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From efforts to break encryption to Trojans, leak suggest that CIA is engaging in digital war against America's most valuable company

The U.S. Central Intelligence Agency (CIA) has invested time and resources into a "multi-year, sustained effort" to compromise encryption that keeps Apple iPhones and iPads secure from prying eyes.

The information was unveiled by former NSA contractor Edward Snowden in a leak to The Intercept. The release will likely only further strain the current rocky relationship between the US government and US tech companies.  Apple was a member of the government's PRISM surveillance program, but has since increasingly shut out government surveillance and focused on improving user security. 

There is growing concern related to the US government's digital efforts to compromise encryption [Image Source: Gizmodo]

According to the latest leak, US government security researchers from the CIA and sister agencies shared their hacking tricks during a secret annual conference called "Jamboree."  Recent conferences showcased an increasing focus on Apple's Xcode, with agencies look for flaws in the app that could allow for the creation backdoors in iOS apps. 

One strategy concocted by CIA hackers involved the creation of a Trojan version of Xcode which would be distributed online posing as Apple's official app.  The resulting IDE would look just like Apple's and would create working iOS apps, but would also secretly inject malware into the developers apps.

Not surprisingly, cybersecurity researchers were shocked by the disclosure, with open discussions and debates taking place on Twitter and Facebook.  It seems likely that Apple stated that it would implement new security audits to prevent this type of activity in the future.

Knowledge of the reality that the CIA is trying to hack and sabotage Apple's iOS has heighted already significant privacy fears.  Experts fear that the US government may have used its attacks on Apple to harvest usernames, passwords, and account information, while disabling security features and intercepting communications.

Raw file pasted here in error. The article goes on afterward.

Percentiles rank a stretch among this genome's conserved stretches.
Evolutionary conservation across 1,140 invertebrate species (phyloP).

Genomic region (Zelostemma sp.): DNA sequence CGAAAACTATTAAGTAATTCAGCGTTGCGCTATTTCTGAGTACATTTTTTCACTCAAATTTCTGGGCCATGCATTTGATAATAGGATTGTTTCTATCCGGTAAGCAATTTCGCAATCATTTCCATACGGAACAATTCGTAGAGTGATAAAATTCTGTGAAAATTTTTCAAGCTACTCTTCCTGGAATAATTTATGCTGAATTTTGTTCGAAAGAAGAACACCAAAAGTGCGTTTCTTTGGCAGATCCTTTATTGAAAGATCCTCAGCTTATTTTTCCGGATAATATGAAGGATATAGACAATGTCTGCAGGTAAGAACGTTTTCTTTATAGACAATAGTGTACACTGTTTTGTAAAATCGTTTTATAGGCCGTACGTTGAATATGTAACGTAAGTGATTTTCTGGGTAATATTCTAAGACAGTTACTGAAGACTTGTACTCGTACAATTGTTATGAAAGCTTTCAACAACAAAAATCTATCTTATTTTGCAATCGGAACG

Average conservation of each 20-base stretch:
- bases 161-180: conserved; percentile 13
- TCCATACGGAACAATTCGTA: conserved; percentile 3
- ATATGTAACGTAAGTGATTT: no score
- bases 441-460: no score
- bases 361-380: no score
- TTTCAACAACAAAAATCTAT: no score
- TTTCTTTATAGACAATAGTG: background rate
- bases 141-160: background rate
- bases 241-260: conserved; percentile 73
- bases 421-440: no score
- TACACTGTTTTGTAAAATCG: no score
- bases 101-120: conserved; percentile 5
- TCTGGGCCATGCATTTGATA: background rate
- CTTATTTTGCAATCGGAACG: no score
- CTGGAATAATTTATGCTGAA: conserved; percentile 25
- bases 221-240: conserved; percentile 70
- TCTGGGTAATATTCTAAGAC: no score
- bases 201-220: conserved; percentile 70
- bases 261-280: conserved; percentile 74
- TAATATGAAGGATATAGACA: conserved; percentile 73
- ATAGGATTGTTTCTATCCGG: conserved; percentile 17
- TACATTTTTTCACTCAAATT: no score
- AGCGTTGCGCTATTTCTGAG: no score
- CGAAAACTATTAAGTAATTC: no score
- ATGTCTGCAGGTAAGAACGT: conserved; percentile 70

Apple is butting heads with the US government. [Image Source: The Kernel]

Here is what Matthew Green, cryptography expert at the Johns Hopkins University’s Information Security Institute said (via The Intercept):

If US products are OK to target, that’s news to me.  Tearing apart the products of US manufacturers and potentially putting backdoors in software distributed by unknowingly developers all seems to be going a bit beyond 'targeting the bad guys.'  It may be a means to an end, but it’s a hell of a means.

It’s unknown how successful the CIA – and other US departments were – when it came to breaching security protocols.  However, there is great concern of possible abuse if a backdoor is found, even while trying to target specific criminals or terrorists.

iSpy
[Image Source: The Intercept]

Christopher Soghoian, the principal technologist for the American Civil Liberties Union (ACLU), condemned the U.S. government's growing habit of attacking American firms, stating: 

The US government is prioritizing its own offensive surveillance needs over the cybersecurity of the millions of Americans who use Apple products.  If US government-funded researchers can discover these flaws, it is quite likely that Chinese, Russian and Israeli researchers can discover them, too.  By quietly exploiting these flaws rather than notifying Apple, the US government leaves Apple’s customers vulnerable to other sophisticated governments.

The US government is desperate to gain access to smartphones and other mobile devices, with FBI Director James Comey previously saying mobile encryption could "lead us to a very dark place."  The FBI claims that if corporations protect their users from its goal of limitless surveillance, citizens might be able to better disguise crimes.  It argues due process is a small sacrifice for its vision of "national security."

The NSA and GCHQ, the UK intelligence agency, have targeted smartphone exploits in their effort to collect personal information on mobile users.

Sources: The Intercept, via Gizmodo, via ZDNet





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